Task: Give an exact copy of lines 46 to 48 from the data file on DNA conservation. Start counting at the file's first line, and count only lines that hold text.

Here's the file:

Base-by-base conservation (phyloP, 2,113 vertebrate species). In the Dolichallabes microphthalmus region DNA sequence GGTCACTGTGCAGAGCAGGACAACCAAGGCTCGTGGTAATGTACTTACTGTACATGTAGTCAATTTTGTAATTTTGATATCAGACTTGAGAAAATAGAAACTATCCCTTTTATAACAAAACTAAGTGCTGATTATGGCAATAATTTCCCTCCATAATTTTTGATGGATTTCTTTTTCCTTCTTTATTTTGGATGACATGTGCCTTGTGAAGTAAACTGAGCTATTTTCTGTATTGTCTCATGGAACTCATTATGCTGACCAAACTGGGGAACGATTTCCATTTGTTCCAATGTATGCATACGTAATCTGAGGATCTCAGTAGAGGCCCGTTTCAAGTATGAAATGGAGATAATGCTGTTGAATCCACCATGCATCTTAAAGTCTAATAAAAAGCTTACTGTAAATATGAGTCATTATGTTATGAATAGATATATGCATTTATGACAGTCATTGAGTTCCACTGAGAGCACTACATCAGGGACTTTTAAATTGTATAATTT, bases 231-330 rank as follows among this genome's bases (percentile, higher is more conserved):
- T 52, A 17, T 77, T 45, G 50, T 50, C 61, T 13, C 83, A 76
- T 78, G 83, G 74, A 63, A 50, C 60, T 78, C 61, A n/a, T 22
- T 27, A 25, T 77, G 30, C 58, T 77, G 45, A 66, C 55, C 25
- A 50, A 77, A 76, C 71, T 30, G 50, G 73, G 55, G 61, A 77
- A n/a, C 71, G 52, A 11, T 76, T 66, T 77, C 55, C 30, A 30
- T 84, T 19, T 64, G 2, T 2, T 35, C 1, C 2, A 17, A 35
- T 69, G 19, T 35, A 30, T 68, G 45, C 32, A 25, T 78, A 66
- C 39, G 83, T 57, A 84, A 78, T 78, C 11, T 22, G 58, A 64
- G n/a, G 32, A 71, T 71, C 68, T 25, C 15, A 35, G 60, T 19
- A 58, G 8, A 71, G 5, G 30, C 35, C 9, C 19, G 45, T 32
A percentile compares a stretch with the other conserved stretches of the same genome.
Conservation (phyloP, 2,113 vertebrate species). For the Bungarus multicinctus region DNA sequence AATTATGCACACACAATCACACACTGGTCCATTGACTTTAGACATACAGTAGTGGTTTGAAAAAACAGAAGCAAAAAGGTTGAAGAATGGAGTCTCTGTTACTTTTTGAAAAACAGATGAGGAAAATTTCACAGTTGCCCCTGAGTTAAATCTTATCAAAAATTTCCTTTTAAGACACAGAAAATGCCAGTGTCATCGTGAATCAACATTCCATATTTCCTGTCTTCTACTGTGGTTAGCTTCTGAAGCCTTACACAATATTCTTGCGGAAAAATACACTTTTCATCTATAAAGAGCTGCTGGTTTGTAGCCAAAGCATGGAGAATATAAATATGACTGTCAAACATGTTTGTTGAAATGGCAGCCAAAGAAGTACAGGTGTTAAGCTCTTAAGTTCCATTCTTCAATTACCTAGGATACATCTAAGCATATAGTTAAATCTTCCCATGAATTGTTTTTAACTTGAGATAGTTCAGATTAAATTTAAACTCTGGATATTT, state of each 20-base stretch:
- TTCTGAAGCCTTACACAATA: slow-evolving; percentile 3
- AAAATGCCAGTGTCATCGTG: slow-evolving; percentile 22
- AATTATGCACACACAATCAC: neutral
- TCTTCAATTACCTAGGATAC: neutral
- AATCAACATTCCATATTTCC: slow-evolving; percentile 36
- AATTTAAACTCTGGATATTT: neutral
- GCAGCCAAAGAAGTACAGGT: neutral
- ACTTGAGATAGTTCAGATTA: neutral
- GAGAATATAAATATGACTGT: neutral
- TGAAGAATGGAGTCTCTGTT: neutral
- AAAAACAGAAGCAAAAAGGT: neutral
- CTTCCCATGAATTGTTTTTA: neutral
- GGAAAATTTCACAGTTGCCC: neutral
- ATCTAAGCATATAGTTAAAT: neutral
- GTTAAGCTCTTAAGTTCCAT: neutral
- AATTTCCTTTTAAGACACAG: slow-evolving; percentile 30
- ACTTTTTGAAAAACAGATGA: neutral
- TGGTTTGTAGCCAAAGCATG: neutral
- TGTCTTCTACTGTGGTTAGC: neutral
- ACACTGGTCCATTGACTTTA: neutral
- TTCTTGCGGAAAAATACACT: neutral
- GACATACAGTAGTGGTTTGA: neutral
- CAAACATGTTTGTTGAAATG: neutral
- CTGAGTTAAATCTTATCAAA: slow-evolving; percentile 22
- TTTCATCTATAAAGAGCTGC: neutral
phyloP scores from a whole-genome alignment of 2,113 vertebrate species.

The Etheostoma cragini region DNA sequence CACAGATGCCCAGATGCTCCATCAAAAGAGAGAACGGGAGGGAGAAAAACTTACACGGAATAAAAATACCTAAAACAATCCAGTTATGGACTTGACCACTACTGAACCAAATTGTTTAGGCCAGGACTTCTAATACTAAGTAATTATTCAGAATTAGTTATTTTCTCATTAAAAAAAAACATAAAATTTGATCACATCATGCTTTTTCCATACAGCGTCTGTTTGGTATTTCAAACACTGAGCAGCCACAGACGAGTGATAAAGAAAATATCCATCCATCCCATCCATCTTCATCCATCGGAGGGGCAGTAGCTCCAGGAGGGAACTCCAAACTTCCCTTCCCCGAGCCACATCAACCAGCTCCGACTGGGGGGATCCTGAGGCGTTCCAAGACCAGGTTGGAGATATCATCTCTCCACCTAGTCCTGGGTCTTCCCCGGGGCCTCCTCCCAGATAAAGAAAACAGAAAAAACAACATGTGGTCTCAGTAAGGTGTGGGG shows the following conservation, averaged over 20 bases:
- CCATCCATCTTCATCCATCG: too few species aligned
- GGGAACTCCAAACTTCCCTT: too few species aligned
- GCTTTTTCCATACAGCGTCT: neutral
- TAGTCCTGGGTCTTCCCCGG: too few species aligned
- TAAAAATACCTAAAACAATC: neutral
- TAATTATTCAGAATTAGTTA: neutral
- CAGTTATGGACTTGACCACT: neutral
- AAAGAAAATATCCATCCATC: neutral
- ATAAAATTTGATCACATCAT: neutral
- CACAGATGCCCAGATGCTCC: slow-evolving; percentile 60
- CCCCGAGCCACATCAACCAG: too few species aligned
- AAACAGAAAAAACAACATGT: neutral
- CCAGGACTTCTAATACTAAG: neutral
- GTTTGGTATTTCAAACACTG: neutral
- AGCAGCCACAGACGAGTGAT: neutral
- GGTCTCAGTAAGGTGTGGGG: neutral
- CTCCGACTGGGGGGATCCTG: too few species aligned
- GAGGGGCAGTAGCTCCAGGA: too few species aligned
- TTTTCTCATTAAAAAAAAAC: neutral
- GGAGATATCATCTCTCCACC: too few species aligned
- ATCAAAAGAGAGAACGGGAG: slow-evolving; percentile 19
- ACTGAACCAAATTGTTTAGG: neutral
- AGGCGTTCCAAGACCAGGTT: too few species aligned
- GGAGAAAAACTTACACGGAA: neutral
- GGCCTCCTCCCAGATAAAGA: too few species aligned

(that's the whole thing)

- TAATTATTCAGAATTAGTTA: neutral
- CAGTTATGGACTTGACCACT: neutral
- AAAGAAAATATCCATCCATC: neutral